Marks & Spencer Group Plc (MKS), the U.K.’s largest clothing retailer, reported first-half profit that beat analysts’ estimates and said costs will rise less than forecast as it addresses a “challenging environment.”
Pretax profit declined 8 percent to 320.5 million pounds ($514 million) in the six months ended Oct. 1, the London-based company said today, exceeding the 313.3 million-pound average estimate of 12 analysts surveyed by Bloomberg. The retailer forecast operating expenses for the year will rise 3 percent, compared with a previous prediction of 5 percent.
Marks & Spencer rose as much as 6.7 percent in London trading, the steepest gain since April 6. Chief Executive Officer Marc Bolland is seeking to increase efficiency at the retailer as profitability is squeezed by rising commodity costs and a need to keep prices down. Gross margins for the year will be “broadly flat,” Marks & Spencer also said today, compared with previous guidance of a 0 to 25 basis-point improvement.
“I’m not surprised they cut the gross margin guidance given the promotional environment,” said David Jeary, an analyst at Investec Securities with a “buy” recommendation on the shares. “That slight negative however is offset by the operating cost guidance, which I think given the current environment will be taken positively.”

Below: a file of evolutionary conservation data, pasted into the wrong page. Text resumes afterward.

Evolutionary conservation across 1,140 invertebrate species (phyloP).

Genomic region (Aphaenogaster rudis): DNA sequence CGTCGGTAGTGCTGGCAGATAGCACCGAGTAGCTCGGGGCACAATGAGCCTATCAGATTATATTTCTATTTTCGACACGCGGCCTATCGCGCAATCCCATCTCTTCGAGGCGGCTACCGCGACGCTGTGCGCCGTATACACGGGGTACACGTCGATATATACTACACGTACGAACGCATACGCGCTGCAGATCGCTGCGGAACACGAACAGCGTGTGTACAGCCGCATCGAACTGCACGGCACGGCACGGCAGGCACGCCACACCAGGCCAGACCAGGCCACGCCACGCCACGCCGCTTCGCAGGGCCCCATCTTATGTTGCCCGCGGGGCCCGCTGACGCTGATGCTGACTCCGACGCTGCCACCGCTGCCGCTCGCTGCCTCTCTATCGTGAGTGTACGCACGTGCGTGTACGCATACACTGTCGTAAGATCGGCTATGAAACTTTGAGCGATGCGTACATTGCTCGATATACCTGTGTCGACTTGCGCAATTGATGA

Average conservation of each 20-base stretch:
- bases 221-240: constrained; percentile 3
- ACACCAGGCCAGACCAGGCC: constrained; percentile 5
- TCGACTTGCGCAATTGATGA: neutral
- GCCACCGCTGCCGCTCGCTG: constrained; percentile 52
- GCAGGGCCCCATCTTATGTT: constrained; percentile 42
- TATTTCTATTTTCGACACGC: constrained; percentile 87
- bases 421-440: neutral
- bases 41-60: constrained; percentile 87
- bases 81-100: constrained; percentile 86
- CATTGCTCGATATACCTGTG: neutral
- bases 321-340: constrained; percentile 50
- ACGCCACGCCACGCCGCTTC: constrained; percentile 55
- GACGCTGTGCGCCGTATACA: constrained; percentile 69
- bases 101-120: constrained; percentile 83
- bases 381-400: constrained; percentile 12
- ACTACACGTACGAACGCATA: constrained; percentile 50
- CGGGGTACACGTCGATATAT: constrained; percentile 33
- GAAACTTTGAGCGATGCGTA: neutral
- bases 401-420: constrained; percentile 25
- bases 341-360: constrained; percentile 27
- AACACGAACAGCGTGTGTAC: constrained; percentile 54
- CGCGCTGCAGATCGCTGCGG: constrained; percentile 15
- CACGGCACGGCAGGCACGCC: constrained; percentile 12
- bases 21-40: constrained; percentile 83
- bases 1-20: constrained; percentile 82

The shares rose 4.8 percent to 341.5 pence at 8:32 a.m. in London trading. They have fallen 7.5 percent this year.
U.K. general merchandise sales fell 1.3 percent in the first half, the company said. Bolland aims to revive growth by bolstering each of its clothing brands with specialist managers, in-store presentations and advertising campaigns.
“The second half of the year has started in line with our expectations,” the CEO said. “We will continue to manage the business for a challenging environment with particular focus on offering great value to our customers and tight control of costs and stock. We remain cautious about the outlook but are well set up for the all important Christmas period.”
The retailer said group capital expenditure this year will be about 700 million pounds to 750 million pounds, compared with an earlier target of 900 million pounds.
Best Buy Co., the world’s largest consumer-electronics retailer, yesterday announced plans to shut its U.K. shops, while Next Plc has said consumption is weakening and Asos Plc, the U.K.’s second-largest online clothing retailer, has warned of increased discounting.
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